After observing the obtained polymer gel, it was ground by a meat grinder and dried at 80 C. for 120 minutes to give a powder. The polymerization conversion, intrinsic viscosity (dl/g) and water solubility of the obtained polymer powder were measured by the following methods.

Polymerization conversion

The conversion was measured by a KBrO3 method.

Intrinsic viscosity

The intrinsic viscosity (dl/g) was measured in a lN-NaCl solution at 30 C. by using a Cannon-Fenske viscometer.

Water solubility

To 100 g of distilled water was added 0.1 g of the polymer powder, and it was dissolved by stirring for 5 hours with a magnetic stirrer (about 500 r.p.m.). The amount of the undissolved swelled material present in the resulting solution was determined by the naked eye to estimate the water solubility.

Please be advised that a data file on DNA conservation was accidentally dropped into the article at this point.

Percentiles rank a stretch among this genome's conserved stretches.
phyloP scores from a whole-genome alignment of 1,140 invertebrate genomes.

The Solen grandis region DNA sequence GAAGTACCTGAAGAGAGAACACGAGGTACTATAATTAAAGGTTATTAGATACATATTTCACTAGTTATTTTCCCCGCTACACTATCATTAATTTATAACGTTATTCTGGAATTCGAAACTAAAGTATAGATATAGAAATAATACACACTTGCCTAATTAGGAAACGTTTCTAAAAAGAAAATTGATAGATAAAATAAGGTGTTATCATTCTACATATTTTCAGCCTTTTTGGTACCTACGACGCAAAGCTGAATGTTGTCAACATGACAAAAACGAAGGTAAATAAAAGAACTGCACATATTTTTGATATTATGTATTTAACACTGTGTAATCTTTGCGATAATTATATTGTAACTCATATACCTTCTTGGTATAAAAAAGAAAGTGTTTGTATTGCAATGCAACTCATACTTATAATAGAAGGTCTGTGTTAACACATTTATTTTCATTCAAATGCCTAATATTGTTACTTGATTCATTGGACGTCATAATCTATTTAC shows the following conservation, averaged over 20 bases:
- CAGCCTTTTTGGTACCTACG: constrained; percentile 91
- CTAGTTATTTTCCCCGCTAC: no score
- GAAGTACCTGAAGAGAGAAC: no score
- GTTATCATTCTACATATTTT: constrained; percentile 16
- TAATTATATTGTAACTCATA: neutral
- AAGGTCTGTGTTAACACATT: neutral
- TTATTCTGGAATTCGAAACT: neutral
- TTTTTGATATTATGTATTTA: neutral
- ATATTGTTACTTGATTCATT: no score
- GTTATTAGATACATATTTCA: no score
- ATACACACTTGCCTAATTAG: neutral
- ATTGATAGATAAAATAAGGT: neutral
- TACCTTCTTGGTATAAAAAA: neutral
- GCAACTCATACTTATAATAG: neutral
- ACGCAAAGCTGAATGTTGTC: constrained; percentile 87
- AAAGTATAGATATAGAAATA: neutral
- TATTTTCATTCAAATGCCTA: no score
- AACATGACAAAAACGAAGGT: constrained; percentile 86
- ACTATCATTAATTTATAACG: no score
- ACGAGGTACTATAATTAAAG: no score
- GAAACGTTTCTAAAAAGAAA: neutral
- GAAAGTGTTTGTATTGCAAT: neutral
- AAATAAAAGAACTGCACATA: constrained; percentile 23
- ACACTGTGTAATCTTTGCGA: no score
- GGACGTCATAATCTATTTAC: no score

The results are shown in Table 1.

In Table 1, the non-ionic surfactant used for dispersing a solid paraffin was polyoxyethylene nonyl phenyl ether (HLB 12), and it was employed in an amount of 5 parts per 100 parts of the solid paraffin in preparing an aqueous emulsion of the solid paraffin. The non-ionic surfactant used for emulsifying a polydimethylsiloxane silicone oil was polyoxyethylene nonyl phenyl ether (HLB 12), and it was employed in an amount of 10 parts per 100 parts of the silicone oil in preparing an aqueous emulsion of the silicone oil. The non-ionic surfactant used for emulsifying polyethylene was polyoxyethylene nonyl phenyl ether (HLB 10), and it was employed in an amount of 10 parts per 100 parts of polyethylene in preparing an aqueous emulsion of polyethylene.

EXAMPLES 5 TO 8 AND COMPARATIVE EXAMPLES 3 AND 4

The procedures of Examples 1 to 4 and Comparative Examples 1 and 2 were repeated except that the stopping of nitrogen introduction made after coating of the aqueous monomer solution with the covering material was not made.

The results are shown in Table 1.